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When we think of farming, the food on our plates and clothes on our backs likely comes to mind. But what about the fuel in our cars?

Ethanol is a low-carbon, high-performance biofuel made from American-grown crops such as corn and sorghum. Emily Skor, CEO of Growth Energy, the nation’s largest ethanol trade association, joined us on Groundwork to talk more about how farmers help fuel America. Listen to the full episode here.

So, how does ethanol impact the gas you choose at the pump? When gas is labeled as E10, that means it is a blend of traditional gasoline with 10 percent ethanol, while E15 is a 15 percent ethanol blend. E15 is currently offered by 2,500 retailers across the country, giving consumers another tool to reduce carbon emissions and greenhouse gases.

Not to mention, when you choose an E15 fuel blend at the pump, it’s up to 10 cents cheaper than traditional fuel. Approximately 96 percent of cars on the road today are already compatible with E15. If all of these drivers moved to E15 fuels, American consumers could save $12.2 billion in annual fuel costs.

Emily calls that a “win-win” for consumers and the environment.

“This really is an incredibly important vehicle for us to clean up the emissions in today’s car. You can make a simple change that will change the environment and do something better for our emissions and our planet and you can do this with the car that you’re driving right now.”

Ethanol not only allows the U.S. to extend our traditional fuel supply, but it also burns cleaner. Corn ethanol reduces greenhouse gas emissions by 46 percent when compared to gasoline. The U.S. Department of Agriculture estimates that corn ethanol’s relative carbon benefits could be as high as 70 percent.

“If you look at the totality of scientific information… the overwhelming consensus is [ethanol is] less carbon intensive than gasoline and that advantage continues to grow,” Emily said.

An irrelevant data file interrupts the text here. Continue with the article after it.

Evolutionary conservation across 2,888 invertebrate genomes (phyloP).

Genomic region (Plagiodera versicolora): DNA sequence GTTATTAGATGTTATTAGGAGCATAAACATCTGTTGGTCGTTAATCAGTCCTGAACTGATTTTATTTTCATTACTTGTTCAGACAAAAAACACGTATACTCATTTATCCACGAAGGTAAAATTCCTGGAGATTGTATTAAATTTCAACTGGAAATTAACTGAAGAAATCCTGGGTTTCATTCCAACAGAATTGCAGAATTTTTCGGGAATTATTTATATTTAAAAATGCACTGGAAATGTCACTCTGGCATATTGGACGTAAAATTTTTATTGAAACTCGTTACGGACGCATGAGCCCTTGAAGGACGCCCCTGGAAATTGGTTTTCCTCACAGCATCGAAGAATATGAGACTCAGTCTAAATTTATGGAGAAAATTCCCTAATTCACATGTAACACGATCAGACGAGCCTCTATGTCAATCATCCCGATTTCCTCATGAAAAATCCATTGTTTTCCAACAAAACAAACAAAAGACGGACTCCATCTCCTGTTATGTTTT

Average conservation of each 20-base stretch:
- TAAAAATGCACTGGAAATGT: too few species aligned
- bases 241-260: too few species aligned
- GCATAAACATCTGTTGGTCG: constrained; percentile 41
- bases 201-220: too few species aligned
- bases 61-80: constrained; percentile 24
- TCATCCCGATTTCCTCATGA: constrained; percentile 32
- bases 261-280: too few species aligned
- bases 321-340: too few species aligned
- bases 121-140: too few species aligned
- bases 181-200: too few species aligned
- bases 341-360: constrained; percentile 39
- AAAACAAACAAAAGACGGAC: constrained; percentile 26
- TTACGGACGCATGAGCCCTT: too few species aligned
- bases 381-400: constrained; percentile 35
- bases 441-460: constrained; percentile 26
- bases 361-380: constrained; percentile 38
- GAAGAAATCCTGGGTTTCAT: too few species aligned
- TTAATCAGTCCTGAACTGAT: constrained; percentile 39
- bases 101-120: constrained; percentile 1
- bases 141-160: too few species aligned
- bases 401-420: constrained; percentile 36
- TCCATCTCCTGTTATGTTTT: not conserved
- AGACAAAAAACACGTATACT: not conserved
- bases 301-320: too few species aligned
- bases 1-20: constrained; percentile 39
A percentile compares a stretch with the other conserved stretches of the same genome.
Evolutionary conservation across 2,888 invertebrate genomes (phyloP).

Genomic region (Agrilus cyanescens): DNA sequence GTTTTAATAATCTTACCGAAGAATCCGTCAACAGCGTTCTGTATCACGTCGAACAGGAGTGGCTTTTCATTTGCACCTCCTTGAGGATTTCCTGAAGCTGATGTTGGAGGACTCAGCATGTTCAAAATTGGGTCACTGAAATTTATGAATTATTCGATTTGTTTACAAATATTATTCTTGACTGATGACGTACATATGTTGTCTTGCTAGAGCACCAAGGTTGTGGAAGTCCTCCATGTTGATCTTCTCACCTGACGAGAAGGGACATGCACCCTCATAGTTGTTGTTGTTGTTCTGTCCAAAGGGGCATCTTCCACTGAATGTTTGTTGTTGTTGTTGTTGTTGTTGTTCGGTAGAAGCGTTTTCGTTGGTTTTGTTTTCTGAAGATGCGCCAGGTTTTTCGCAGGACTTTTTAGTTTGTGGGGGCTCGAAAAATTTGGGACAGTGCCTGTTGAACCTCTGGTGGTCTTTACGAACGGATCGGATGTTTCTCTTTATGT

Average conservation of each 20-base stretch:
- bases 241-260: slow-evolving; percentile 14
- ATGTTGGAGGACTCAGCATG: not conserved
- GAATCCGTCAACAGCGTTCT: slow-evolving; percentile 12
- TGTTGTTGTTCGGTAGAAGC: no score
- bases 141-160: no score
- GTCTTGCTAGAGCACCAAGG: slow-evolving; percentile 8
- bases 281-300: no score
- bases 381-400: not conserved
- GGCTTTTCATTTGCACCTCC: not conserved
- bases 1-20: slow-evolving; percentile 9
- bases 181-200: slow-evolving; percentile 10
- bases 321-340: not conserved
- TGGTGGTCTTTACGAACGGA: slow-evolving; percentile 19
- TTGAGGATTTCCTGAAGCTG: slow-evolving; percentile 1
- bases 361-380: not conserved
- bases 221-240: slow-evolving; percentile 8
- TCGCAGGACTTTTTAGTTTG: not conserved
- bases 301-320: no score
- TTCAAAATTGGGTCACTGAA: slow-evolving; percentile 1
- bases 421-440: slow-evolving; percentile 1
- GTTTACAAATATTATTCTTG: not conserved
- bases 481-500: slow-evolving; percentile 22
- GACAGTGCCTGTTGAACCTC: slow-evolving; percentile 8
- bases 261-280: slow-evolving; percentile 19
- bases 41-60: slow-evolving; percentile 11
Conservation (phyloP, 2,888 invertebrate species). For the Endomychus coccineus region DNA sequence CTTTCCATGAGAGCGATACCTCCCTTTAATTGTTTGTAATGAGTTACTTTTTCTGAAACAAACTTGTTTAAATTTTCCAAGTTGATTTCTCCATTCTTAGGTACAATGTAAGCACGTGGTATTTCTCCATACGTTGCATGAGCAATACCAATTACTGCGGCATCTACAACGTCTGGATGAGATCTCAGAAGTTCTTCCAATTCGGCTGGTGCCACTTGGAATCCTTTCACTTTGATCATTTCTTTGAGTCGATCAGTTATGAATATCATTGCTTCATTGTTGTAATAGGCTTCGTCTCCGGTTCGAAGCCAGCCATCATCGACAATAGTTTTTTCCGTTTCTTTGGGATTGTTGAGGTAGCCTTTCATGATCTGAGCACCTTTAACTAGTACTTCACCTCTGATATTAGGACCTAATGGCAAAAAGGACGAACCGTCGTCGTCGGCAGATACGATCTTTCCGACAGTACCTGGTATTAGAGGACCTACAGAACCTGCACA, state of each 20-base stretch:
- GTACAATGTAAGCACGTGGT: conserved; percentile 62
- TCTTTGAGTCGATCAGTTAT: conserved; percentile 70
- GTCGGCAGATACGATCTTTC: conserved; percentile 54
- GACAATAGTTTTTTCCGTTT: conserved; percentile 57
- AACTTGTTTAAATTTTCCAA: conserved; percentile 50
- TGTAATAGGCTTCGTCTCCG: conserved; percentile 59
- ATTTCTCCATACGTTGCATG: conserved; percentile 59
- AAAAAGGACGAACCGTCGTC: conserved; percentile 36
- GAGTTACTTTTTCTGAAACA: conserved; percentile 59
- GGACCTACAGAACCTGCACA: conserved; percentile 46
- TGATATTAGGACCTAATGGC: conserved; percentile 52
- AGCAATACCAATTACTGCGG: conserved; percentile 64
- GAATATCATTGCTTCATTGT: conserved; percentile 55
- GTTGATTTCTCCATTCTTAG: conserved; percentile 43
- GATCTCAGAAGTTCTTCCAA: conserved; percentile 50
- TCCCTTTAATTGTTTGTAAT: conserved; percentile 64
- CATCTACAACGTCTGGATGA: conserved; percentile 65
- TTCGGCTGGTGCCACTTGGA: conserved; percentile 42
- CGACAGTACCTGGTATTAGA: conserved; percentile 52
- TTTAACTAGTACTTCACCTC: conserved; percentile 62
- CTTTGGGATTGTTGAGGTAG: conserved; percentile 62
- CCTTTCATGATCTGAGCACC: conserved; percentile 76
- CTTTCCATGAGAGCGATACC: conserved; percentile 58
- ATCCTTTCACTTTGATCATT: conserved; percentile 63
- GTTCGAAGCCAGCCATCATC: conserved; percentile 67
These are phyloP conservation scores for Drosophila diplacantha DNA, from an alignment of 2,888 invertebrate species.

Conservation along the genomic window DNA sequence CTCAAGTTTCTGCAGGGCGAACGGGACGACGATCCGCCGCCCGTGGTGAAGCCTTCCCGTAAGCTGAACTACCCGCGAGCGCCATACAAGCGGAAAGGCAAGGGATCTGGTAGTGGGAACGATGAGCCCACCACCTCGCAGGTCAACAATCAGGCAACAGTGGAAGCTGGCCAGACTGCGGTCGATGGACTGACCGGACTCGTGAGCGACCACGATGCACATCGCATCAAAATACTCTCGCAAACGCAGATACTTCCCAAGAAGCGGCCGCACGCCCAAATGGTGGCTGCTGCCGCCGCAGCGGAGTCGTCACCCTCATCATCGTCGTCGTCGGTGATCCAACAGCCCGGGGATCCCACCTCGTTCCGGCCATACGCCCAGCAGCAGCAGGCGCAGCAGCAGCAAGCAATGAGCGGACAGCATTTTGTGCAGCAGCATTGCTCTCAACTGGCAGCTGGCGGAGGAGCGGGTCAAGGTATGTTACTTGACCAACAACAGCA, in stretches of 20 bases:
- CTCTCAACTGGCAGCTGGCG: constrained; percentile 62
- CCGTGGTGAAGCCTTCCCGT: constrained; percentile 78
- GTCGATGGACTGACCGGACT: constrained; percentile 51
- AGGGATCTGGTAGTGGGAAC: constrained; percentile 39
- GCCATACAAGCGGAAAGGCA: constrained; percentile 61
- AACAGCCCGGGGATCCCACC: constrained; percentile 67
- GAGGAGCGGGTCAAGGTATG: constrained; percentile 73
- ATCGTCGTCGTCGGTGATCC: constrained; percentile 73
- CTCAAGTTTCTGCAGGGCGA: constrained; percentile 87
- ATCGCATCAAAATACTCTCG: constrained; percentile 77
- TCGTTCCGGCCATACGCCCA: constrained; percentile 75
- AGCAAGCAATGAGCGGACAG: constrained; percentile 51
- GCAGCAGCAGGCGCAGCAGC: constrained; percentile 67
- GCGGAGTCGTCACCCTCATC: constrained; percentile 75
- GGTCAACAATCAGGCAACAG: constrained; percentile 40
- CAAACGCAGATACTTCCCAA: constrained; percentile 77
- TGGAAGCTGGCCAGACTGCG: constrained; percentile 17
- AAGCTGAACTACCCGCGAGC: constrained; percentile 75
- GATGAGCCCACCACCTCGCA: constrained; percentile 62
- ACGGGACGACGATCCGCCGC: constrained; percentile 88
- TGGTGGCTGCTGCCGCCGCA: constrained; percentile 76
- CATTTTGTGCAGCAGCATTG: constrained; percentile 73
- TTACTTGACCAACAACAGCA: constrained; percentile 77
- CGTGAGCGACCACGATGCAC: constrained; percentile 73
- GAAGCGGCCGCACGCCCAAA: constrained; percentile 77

That is why Congress has continued its bipartisan support of efforts to increase ethanol production in the United States. The Environmental Protection Agency (EPA) regulates the industry under the guidance of the Renewable Fuel Standard, also known as the RFS.

“The Renewable Fuel Standard is a law that essentially says, because we need rural economic development, because we want to have energy security, because we want to have affordable fuel, and we want to have low-carbon clean energy, we want to make sure that we blend more low-carbon renewable fuel into our liquid fuel transportation mix every year. It’s that simple,” Emily explained.

The EPA sets blending targets every year. However, in order to give consumers greater choice in biofuels, meet emissions goals, and support energy independence, it is critically important that the EPA follow the RFS as Congress intended, instead of issuing exemptions and waivers to the law.

“When it comes to energy independence and energy security, we want to have a domestic supply of energy,” Emily said. “We are a homegrown fuel that’s really a quite sustainable supply chain.”

Not to mention, the production of ethanol supports 400,000 jobs in rural communities across the country.

“Our heritage is agriculture – so, it’s not just a job, it’s part of how they support their community and their family and loved ones,” Emily said of the hardworking men and women producing ethanol.

Thank you to our farmers and ethanol producers for working together to move our nation forward.

Listen to this episode of Groundwork by clicking here.